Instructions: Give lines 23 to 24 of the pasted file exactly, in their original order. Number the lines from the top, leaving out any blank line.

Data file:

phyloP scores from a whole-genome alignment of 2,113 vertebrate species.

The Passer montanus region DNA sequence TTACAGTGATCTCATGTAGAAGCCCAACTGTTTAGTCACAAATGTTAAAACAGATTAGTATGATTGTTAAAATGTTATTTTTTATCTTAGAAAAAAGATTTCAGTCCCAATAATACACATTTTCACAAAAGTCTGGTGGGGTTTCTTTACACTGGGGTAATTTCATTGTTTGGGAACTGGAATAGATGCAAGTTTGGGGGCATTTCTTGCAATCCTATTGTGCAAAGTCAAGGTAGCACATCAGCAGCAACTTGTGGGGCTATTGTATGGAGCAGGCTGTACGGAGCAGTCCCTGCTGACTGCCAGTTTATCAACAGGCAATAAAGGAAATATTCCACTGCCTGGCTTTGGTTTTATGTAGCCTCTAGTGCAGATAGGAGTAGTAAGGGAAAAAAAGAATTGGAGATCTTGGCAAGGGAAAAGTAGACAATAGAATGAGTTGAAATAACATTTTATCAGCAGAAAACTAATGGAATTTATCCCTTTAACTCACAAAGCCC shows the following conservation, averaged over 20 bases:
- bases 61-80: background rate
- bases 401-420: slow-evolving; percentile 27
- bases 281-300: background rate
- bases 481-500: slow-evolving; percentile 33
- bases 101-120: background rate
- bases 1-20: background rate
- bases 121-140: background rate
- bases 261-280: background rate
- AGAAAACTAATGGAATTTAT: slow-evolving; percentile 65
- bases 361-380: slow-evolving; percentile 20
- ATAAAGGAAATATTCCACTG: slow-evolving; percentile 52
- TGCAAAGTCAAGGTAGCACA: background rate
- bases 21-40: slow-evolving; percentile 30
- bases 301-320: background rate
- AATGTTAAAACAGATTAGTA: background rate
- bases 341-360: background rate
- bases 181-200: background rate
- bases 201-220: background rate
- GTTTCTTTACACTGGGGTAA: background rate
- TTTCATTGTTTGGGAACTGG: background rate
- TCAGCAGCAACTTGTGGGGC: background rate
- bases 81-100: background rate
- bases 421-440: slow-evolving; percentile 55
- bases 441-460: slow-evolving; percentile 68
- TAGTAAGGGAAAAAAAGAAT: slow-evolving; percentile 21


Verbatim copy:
- TCAGCAGCAACTTGTGGGGC: background rate
- bases 81-100: background rate